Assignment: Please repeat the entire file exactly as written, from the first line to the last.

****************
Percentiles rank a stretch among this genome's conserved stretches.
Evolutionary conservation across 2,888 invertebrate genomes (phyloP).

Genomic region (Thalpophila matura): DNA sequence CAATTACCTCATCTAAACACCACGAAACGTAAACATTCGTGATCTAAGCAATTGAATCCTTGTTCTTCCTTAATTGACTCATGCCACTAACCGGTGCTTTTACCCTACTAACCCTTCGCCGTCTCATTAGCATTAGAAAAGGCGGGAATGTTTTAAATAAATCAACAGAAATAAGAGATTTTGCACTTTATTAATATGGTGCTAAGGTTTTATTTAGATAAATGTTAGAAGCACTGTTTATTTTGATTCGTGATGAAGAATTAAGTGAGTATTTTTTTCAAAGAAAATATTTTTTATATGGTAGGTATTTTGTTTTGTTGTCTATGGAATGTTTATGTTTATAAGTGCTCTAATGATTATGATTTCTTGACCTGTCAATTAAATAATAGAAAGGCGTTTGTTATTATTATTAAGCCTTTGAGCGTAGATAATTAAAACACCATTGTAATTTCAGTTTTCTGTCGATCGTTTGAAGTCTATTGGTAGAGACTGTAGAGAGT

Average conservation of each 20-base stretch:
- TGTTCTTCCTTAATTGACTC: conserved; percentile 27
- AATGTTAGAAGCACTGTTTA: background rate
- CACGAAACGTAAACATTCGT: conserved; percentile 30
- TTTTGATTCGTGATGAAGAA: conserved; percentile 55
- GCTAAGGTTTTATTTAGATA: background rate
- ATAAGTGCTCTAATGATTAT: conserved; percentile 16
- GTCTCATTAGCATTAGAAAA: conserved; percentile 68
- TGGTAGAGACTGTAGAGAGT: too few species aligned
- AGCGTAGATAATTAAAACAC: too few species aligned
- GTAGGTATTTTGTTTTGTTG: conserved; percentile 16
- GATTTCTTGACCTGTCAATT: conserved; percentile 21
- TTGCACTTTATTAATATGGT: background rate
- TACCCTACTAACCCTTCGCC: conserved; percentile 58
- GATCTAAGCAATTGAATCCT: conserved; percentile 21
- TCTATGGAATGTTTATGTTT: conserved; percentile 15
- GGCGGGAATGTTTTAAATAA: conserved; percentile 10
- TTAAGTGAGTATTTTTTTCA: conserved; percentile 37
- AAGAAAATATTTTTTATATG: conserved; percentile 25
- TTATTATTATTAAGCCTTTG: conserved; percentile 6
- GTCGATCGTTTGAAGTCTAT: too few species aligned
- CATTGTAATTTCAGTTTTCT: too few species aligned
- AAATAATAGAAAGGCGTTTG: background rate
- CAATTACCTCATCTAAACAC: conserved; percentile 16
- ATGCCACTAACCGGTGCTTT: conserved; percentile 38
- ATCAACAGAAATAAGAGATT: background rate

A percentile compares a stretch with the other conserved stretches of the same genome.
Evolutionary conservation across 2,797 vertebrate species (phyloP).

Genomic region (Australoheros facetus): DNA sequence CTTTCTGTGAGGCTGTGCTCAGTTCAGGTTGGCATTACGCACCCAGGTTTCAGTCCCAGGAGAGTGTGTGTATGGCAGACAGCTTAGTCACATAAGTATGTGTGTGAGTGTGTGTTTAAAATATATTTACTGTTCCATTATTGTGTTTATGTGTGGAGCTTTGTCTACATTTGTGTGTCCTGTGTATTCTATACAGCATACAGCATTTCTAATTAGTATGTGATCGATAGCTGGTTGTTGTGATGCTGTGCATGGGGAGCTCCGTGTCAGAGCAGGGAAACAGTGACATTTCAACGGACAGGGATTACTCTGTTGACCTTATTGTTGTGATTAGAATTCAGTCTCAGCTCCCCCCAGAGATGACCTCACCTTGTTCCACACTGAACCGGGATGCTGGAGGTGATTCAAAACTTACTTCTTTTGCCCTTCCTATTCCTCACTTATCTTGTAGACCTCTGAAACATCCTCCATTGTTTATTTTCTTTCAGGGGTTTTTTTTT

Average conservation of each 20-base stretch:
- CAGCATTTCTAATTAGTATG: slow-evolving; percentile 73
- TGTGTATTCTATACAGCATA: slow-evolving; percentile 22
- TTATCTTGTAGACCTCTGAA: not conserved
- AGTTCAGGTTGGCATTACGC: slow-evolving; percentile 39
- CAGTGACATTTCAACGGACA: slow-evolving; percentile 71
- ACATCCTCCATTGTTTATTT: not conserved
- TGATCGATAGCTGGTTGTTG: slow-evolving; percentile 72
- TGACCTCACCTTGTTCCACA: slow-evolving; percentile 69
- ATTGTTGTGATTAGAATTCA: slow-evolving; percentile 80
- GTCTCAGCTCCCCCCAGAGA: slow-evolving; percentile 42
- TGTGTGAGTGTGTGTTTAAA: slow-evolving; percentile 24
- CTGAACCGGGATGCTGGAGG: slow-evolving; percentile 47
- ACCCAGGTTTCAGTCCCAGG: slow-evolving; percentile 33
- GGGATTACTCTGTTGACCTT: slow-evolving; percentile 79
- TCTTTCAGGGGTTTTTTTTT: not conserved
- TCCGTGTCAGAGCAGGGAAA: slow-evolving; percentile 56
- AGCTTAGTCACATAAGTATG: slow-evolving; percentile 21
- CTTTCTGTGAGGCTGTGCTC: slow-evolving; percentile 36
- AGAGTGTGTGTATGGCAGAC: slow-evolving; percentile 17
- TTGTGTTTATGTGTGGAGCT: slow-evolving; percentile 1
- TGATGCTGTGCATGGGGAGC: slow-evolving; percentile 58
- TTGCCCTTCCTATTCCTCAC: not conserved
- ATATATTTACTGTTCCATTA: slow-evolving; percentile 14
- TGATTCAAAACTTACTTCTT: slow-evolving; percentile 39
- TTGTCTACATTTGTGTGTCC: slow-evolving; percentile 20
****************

Percentiles rank a stretch among this genome's conserved stretches.
Evolutionary conservation across 2,888 invertebrate genomes (phyloP).

Genomic region (Thalpophila matura): DNA sequence CAATTACCTCATCTAAACACCACGAAACGTAAACATTCGTGATCTAAGCAATTGAATCCTTGTTCTTCCTTAATTGACTCATGCCACTAACCGGTGCTTTTACCCTACTAACCCTTCGCCGTCTCATTAGCATTAGAAAAGGCGGGAATGTTTTAAATAAATCAACAGAAATAAGAGATTTTGCACTTTATTAATATGGTGCTAAGGTTTTATTTAGATAAATGTTAGAAGCACTGTTTATTTTGATTCGTGATGAAGAATTAAGTGAGTATTTTTTTCAAAGAAAATATTTTTTATATGGTAGGTATTTTGTTTTGTTGTCTATGGAATGTTTATGTTTATAAGTGCTCTAATGATTATGATTTCTTGACCTGTCAATTAAATAATAGAAAGGCGTTTGTTATTATTATTAAGCCTTTGAGCGTAGATAATTAAAACACCATTGTAATTTCAGTTTTCTGTCGATCGTTTGAAGTCTATTGGTAGAGACTGTAGAGAGT

Average conservation of each 20-base stretch:
- TGTTCTTCCTTAATTGACTC: conserved; percentile 27
- AATGTTAGAAGCACTGTTTA: background rate
- CACGAAACGTAAACATTCGT: conserved; percentile 30
- TTTTGATTCGTGATGAAGAA: conserved; percentile 55
- GCTAAGGTTTTATTTAGATA: background rate
- ATAAGTGCTCTAATGATTAT: conserved; percentile 16
- GTCTCATTAGCATTAGAAAA: conserved; percentile 68
- TGGTAGAGACTGTAGAGAGT: too few species aligned
- AGCGTAGATAATTAAAACAC: too few species aligned
- GTAGGTATTTTGTTTTGTTG: conserved; percentile 16
- GATTTCTTGACCTGTCAATT: conserved; percentile 21
- TTGCACTTTATTAATATGGT: background rate
- TACCCTACTAACCCTTCGCC: conserved; percentile 58
- GATCTAAGCAATTGAATCCT: conserved; percentile 21
- TCTATGGAATGTTTATGTTT: conserved; percentile 15
- GGCGGGAATGTTTTAAATAA: conserved; percentile 10
- TTAAGTGAGTATTTTTTTCA: conserved; percentile 37
- AAGAAAATATTTTTTATATG: conserved; percentile 25
- TTATTATTATTAAGCCTTTG: conserved; percentile 6
- GTCGATCGTTTGAAGTCTAT: too few species aligned
- CATTGTAATTTCAGTTTTCT: too few species aligned
- AAATAATAGAAAGGCGTTTG: background rate
- CAATTACCTCATCTAAACAC: conserved; percentile 16
- ATGCCACTAACCGGTGCTTT: conserved; percentile 38
- ATCAACAGAAATAAGAGATT: background rate

A percentile compares a stretch with the other conserved stretches of the same genome.
Evolutionary conservation across 2,797 vertebrate species (phyloP).

Genomic region (Australoheros facetus): DNA sequence CTTTCTGTGAGGCTGTGCTCAGTTCAGGTTGGCATTACGCACCCAGGTTTCAGTCCCAGGAGAGTGTGTGTATGGCAGACAGCTTAGTCACATAAGTATGTGTGTGAGTGTGTGTTTAAAATATATTTACTGTTCCATTATTGTGTTTATGTGTGGAGCTTTGTCTACATTTGTGTGTCCTGTGTATTCTATACAGCATACAGCATTTCTAATTAGTATGTGATCGATAGCTGGTTGTTGTGATGCTGTGCATGGGGAGCTCCGTGTCAGAGCAGGGAAACAGTGACATTTCAACGGACAGGGATTACTCTGTTGACCTTATTGTTGTGATTAGAATTCAGTCTCAGCTCCCCCCAGAGATGACCTCACCTTGTTCCACACTGAACCGGGATGCTGGAGGTGATTCAAAACTTACTTCTTTTGCCCTTCCTATTCCTCACTTATCTTGTAGACCTCTGAAACATCCTCCATTGTTTATTTTCTTTCAGGGGTTTTTTTTT

Average conservation of each 20-base stretch:
- CAGCATTTCTAATTAGTATG: slow-evolving; percentile 73
- TGTGTATTCTATACAGCATA: slow-evolving; percentile 22
- TTATCTTGTAGACCTCTGAA: not conserved
- AGTTCAGGTTGGCATTACGC: slow-evolving; percentile 39
- CAGTGACATTTCAACGGACA: slow-evolving; percentile 71
- ACATCCTCCATTGTTTATTT: not conserved
- TGATCGATAGCTGGTTGTTG: slow-evolving; percentile 72
- TGACCTCACCTTGTTCCACA: slow-evolving; percentile 69
- ATTGTTGTGATTAGAATTCA: slow-evolving; percentile 80
- GTCTCAGCTCCCCCCAGAGA: slow-evolving; percentile 42
- TGTGTGAGTGTGTGTTTAAA: slow-evolving; percentile 24
- CTGAACCGGGATGCTGGAGG: slow-evolving; percentile 47
- ACCCAGGTTTCAGTCCCAGG: slow-evolving; percentile 33
- GGGATTACTCTGTTGACCTT: slow-evolving; percentile 79
- TCTTTCAGGGGTTTTTTTTT: not conserved
- TCCGTGTCAGAGCAGGGAAA: slow-evolving; percentile 56
- AGCTTAGTCACATAAGTATG: slow-evolving; percentile 21
- CTTTCTGTGAGGCTGTGCTC: slow-evolving; percentile 36
- AGAGTGTGTGTATGGCAGAC: slow-evolving; percentile 17
- TTGTGTTTATGTGTGGAGCT: slow-evolving; percentile 1
- TGATGCTGTGCATGGGGAGC: slow-evolving; percentile 58
- TTGCCCTTCCTATTCCTCAC: not conserved
- ATATATTTACTGTTCCATTA: slow-evolving; percentile 14
- TGATTCAAAACTTACTTCTT: slow-evolving; percentile 39
- TTGTCTACATTTGTGTGTCC: slow-evolving; percentile 20